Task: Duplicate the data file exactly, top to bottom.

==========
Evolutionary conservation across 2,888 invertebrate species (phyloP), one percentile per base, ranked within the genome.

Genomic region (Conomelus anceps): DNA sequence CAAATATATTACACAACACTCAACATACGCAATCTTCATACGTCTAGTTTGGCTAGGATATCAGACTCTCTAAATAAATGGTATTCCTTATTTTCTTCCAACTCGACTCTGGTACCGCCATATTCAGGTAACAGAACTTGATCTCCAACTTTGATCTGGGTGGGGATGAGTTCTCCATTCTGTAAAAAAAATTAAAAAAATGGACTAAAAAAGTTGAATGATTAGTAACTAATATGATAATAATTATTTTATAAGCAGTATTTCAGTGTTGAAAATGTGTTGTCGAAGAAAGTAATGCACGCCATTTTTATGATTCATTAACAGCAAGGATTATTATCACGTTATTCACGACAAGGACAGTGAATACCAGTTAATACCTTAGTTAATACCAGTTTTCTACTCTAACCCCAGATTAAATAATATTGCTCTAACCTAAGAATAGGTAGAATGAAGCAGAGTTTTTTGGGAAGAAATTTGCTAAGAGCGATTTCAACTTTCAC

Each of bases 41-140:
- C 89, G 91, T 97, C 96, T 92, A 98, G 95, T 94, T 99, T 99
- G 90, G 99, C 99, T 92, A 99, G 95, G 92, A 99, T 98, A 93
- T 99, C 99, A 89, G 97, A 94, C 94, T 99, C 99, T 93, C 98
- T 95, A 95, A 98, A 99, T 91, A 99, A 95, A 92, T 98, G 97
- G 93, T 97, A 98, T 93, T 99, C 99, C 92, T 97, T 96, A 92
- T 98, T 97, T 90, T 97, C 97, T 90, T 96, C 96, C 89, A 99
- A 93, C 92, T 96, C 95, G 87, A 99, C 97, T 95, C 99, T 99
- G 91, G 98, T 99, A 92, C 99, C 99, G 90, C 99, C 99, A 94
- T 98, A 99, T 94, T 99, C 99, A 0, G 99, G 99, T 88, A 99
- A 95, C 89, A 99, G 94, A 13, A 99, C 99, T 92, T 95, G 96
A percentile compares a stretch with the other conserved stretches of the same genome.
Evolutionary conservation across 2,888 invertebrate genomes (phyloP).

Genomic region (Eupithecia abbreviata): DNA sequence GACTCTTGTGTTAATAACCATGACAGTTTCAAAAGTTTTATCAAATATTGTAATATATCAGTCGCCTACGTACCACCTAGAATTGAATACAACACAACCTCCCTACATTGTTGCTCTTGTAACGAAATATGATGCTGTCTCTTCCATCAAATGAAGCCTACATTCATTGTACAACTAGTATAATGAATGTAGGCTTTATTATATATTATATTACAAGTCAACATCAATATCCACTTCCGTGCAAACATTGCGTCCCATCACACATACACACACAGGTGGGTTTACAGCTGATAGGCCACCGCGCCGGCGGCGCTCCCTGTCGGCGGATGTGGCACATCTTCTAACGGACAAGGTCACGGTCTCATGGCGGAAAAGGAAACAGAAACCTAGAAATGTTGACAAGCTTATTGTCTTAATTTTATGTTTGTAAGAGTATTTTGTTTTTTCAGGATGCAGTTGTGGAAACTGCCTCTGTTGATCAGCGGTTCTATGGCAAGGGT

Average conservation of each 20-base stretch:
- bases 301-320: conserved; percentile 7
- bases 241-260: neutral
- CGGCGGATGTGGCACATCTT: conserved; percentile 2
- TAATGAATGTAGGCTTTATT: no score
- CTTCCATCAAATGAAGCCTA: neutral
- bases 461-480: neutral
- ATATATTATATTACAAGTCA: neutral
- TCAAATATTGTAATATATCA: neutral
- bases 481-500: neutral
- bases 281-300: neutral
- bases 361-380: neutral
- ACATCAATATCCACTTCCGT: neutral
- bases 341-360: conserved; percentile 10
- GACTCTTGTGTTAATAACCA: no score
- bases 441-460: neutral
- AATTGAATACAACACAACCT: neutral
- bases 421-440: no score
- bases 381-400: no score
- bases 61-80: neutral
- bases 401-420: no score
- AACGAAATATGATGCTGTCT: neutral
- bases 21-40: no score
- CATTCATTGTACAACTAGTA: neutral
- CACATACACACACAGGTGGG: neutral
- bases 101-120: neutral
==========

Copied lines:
Evolutionary conservation across 2,888 invertebrate species (phyloP), one percentile per base, ranked within the genome.

Genomic region (Conomelus anceps): DNA sequence CAAATATATTACACAACACTCAACATACGCAATCTTCATACGTCTAGTTTGGCTAGGATATCAGACTCTCTAAATAAATGGTATTCCTTATTTTCTTCCAACTCGACTCTGGTACCGCCATATTCAGGTAACAGAACTTGATCTCCAACTTTGATCTGGGTGGGGATGAGTTCTCCATTCTGTAAAAAAAATTAAAAAAATGGACTAAAAAAGTTGAATGATTAGTAACTAATATGATAATAATTATTTTATAAGCAGTATTTCAGTGTTGAAAATGTGTTGTCGAAGAAAGTAATGCACGCCATTTTTATGATTCATTAACAGCAAGGATTATTATCACGTTATTCACGACAAGGACAGTGAATACCAGTTAATACCTTAGTTAATACCAGTTTTCTACTCTAACCCCAGATTAAATAATATTGCTCTAACCTAAGAATAGGTAGAATGAAGCAGAGTTTTTTGGGAAGAAATTTGCTAAGAGCGATTTCAACTTTCAC

Each of bases 41-140:
- C 89, G 91, T 97, C 96, T 92, A 98, G 95, T 94, T 99, T 99
- G 90, G 99, C 99, T 92, A 99, G 95, G 92, A 99, T 98, A 93
- T 99, C 99, A 89, G 97, A 94, C 94, T 99, C 99, T 93, C 98
- T 95, A 95, A 98, A 99, T 91, A 99, A 95, A 92, T 98, G 97
- G 93, T 97, A 98, T 93, T 99, C 99, C 92, T 97, T 96, A 92
- T 98, T 97, T 90, T 97, C 97, T 90, T 96, C 96, C 89, A 99
- A 93, C 92, T 96, C 95, G 87, A 99, C 97, T 95, C 99, T 99
- G 91, G 98, T 99, A 92, C 99, C 99, G 90, C 99, C 99, A 94
- T 98, A 99, T 94, T 99, C 99, A 0, G 99, G 99, T 88, A 99
- A 95, C 89, A 99, G 94, A 13, A 99, C 99, T 92, T 95, G 96
A percentile compares a stretch with the other conserved stretches of the same genome.
Evolutionary conservation across 2,888 invertebrate genomes (phyloP).

Genomic region (Eupithecia abbreviata): DNA sequence GACTCTTGTGTTAATAACCATGACAGTTTCAAAAGTTTTATCAAATATTGTAATATATCAGTCGCCTACGTACCACCTAGAATTGAATACAACACAACCTCCCTACATTGTTGCTCTTGTAACGAAATATGATGCTGTCTCTTCCATCAAATGAAGCCTACATTCATTGTACAACTAGTATAATGAATGTAGGCTTTATTATATATTATATTACAAGTCAACATCAATATCCACTTCCGTGCAAACATTGCGTCCCATCACACATACACACACAGGTGGGTTTACAGCTGATAGGCCACCGCGCCGGCGGCGCTCCCTGTCGGCGGATGTGGCACATCTTCTAACGGACAAGGTCACGGTCTCATGGCGGAAAAGGAAACAGAAACCTAGAAATGTTGACAAGCTTATTGTCTTAATTTTATGTTTGTAAGAGTATTTTGTTTTTTCAGGATGCAGTTGTGGAAACTGCCTCTGTTGATCAGCGGTTCTATGGCAAGGGT

Average conservation of each 20-base stretch:
- bases 301-320: conserved; percentile 7
- bases 241-260: neutral
- CGGCGGATGTGGCACATCTT: conserved; percentile 2
- TAATGAATGTAGGCTTTATT: no score
- CTTCCATCAAATGAAGCCTA: neutral
- bases 461-480: neutral
- ATATATTATATTACAAGTCA: neutral
- TCAAATATTGTAATATATCA: neutral
- bases 481-500: neutral
- bases 281-300: neutral
- bases 361-380: neutral
- ACATCAATATCCACTTCCGT: neutral
- bases 341-360: conserved; percentile 10
- GACTCTTGTGTTAATAACCA: no score
- bases 441-460: neutral
- AATTGAATACAACACAACCT: neutral
- bases 421-440: no score
- bases 381-400: no score
- bases 61-80: neutral
- bases 401-420: no score
- AACGAAATATGATGCTGTCT: neutral
- bases 21-40: no score
- CATTCATTGTACAACTAGTA: neutral
- CACATACACACACAGGTGGG: neutral
- bases 101-120: neutral